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Posts tagged “six flags over texas

The Seven Days of Arrow Development – Day 7

All this week, we’re been posting a new graphic, both here and on all our social media channels, that features a milestone moment in Arrow’s history.

Today’s post is of Ron Toomer, Arrow’s first engineer and the man behind some of the most iconic steel coasters ever built. While the company may be best remembered for their rides – remember that without the people behind them, they would have most certainly never have existed.

Day Seven of Arrow

Be sure to LIKE, COMMENT or SHARE with the amusement park fans in your life – and don’t forget that “The Legacy of Arrow Development” premieres THIS SATURDAY at the Montgomery Theater in San Jose. Tickets are still available here: bit.ly/ArrowTixSJ

See you there tomorrow evening!


The Seven Days of Arrow Development – Day 6

All this week, we’re been posting a new graphic, both here and on all our social media channels, that features a milestone moment in Arrow’s history.

Today’s post is of X at Six Flags Magic Mountain – the world’s first 4th Dimension coaster and the last coaster Arrow ever built.Day Six of Arrow

Be sure to LIKE, COMMENT or SHARE with the amusement park fans in your life – and don’t forget that “The Legacy of Arrow Development” premieres THIS SATURDAY at the Montgomery Theater in San Jose. Tickets are still available here: bit.ly/ArrowTixSJ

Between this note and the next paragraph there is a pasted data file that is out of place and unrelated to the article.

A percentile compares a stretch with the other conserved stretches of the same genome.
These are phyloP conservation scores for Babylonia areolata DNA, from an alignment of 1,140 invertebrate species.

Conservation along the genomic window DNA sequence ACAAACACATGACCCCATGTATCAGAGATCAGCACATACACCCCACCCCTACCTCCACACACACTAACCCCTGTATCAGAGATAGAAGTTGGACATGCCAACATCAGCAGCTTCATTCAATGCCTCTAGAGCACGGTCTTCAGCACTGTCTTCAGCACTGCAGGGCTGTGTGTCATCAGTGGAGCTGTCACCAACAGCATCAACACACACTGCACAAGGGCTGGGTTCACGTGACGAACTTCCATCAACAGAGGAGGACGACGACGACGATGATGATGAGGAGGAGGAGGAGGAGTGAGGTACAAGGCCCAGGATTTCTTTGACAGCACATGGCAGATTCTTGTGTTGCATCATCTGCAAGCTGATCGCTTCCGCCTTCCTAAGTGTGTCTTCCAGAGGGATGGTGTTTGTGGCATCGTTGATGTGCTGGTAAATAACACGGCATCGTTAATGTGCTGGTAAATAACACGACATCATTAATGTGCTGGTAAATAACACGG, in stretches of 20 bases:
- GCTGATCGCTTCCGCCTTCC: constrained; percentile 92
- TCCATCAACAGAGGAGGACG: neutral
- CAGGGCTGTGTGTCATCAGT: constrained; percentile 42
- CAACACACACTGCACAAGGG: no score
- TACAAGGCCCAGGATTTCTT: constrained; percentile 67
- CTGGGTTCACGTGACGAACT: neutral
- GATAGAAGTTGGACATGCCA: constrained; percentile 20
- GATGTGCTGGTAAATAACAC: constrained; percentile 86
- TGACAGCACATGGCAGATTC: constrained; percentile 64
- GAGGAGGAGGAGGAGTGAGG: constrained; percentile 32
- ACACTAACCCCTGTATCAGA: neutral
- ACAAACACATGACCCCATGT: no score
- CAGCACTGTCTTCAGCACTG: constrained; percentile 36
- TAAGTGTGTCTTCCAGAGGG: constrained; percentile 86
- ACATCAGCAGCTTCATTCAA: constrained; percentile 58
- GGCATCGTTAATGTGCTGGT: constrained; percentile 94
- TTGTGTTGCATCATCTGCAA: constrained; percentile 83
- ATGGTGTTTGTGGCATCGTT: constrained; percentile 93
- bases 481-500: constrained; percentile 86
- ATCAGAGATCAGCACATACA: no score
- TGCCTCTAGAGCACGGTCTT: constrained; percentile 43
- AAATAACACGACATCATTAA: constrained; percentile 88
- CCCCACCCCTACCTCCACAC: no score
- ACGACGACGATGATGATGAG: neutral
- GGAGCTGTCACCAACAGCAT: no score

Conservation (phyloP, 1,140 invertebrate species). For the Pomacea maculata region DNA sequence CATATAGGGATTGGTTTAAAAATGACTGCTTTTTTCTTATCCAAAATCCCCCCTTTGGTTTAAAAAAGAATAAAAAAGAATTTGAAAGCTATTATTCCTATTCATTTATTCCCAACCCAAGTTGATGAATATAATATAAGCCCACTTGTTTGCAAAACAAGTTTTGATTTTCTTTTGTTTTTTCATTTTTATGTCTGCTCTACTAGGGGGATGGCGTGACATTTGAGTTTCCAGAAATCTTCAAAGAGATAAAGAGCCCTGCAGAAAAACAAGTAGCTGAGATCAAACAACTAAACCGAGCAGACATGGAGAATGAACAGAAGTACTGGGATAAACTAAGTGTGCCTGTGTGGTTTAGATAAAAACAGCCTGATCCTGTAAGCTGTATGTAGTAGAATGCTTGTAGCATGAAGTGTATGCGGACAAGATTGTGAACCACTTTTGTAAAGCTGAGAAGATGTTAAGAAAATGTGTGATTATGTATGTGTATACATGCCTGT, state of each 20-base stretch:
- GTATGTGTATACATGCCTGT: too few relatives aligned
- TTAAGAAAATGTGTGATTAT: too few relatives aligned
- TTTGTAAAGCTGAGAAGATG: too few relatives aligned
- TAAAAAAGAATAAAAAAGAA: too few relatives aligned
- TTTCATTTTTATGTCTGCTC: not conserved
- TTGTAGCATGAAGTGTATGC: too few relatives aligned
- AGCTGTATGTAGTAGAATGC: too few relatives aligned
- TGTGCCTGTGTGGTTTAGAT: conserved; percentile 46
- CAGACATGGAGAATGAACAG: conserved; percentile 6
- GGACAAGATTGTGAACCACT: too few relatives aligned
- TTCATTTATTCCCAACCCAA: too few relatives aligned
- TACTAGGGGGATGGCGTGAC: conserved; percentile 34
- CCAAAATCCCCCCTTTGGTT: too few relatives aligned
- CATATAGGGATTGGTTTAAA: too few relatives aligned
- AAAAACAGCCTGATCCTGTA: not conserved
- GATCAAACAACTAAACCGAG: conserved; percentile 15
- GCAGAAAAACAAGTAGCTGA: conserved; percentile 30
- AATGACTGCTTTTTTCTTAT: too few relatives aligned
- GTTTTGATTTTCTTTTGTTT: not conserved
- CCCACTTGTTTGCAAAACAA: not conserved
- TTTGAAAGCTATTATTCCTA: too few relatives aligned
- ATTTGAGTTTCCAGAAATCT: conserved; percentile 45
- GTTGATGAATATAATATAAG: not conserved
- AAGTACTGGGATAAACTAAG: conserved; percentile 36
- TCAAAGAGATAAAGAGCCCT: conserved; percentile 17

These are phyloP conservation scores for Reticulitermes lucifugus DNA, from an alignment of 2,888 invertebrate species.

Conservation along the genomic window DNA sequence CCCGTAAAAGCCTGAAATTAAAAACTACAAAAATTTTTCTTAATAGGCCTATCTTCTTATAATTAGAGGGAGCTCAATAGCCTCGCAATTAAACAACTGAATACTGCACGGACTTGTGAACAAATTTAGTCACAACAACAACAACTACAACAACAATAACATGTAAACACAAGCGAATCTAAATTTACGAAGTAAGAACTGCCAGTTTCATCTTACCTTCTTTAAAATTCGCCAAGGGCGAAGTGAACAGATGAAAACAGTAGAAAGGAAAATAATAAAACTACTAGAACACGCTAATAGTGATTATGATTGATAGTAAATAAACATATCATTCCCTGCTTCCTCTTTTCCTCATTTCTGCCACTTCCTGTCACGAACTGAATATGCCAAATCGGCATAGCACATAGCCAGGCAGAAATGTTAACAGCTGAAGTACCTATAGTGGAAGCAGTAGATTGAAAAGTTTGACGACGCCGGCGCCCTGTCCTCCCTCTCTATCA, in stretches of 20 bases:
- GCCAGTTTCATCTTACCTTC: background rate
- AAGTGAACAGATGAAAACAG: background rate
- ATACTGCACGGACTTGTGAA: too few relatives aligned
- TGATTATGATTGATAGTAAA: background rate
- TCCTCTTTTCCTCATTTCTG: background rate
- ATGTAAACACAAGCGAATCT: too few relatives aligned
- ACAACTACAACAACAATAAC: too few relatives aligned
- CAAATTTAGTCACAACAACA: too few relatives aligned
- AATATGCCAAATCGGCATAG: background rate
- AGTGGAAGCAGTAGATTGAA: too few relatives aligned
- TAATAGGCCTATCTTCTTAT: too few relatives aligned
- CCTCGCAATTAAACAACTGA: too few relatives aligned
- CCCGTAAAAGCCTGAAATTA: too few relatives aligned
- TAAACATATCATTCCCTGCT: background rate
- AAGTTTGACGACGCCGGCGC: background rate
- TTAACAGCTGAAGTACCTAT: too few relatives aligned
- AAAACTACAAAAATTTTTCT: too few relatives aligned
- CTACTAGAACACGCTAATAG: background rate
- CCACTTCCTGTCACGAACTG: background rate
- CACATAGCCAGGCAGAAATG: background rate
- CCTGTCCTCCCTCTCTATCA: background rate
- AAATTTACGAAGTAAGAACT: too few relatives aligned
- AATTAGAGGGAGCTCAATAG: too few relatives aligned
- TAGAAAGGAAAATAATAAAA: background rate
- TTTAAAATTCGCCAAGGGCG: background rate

See you there on Saturday!


The Seven Days of Arrow Development – Day 5

All this week, we’re going to post a new graphic, both here and on all our social media channels, that features a milestone moment in Arrow Development’s history.

Today’s post is of Magnum XL-200, the world’s first hypercoaster (200+ feet) and a throwback to the out and back wooden coasters of the 1920’s. It’s also considered by many as the moment the “coaster wars” officially began.

Day Five of Arrow

Be sure to LIKE, COMMENT or SHARE with the amusement park fans in your life – and don’t forget that “The Legacy of Arrow Development” premieres THIS SATURDAY at the Montgomery Theater in San Jose. Tickets are still available here: bit.ly/ArrowTixSJ

See you there on Saturday!


The Seven Days of Arrow Development – Day 4

All this week, we’re going to post a new graphic, both here and on all our social media channels, that features a milestone moment in Arrow Development’s history.

Today’s post is of the Corkscrew – the world’s first modern looping roller coaster:

Day Four of Arrow

Be sure to LIKE, COMMENT or SHARE with the amusement park fans in your life – and don’t forget that “The Legacy of Arrow Development” premieres THIS SATURDAY at the Montgomery Theater in San Jose. Tickets are still available here: bit.ly/ArrowTixSJ

See you there on Saturday!


The Seven Days of Arrow Development – Day Three

All this week, we’re going to post a new graphic, both here and on all our social media channels, that features a milestone moment in Arrow Development’s history.

Today’s graphic features El Aserradero – the world’s first log flume. Built only using scale models and slide rules, the flume has become a mainstay of parks around the world!

Day Three of Arrow

Be sure to LIKE, COMMENT or SHARE with the amusement park fans in your life – and don’t forget that “The Legacy of Arrow Development” premieres THIS SATURDAY at the Montgomery Theater in San Jose. Tickets are still available here: bit.ly/ArrowTixSJ

See you there on Saturday!


GoPro fail roller coaster photo goes viral for all the wrong reasons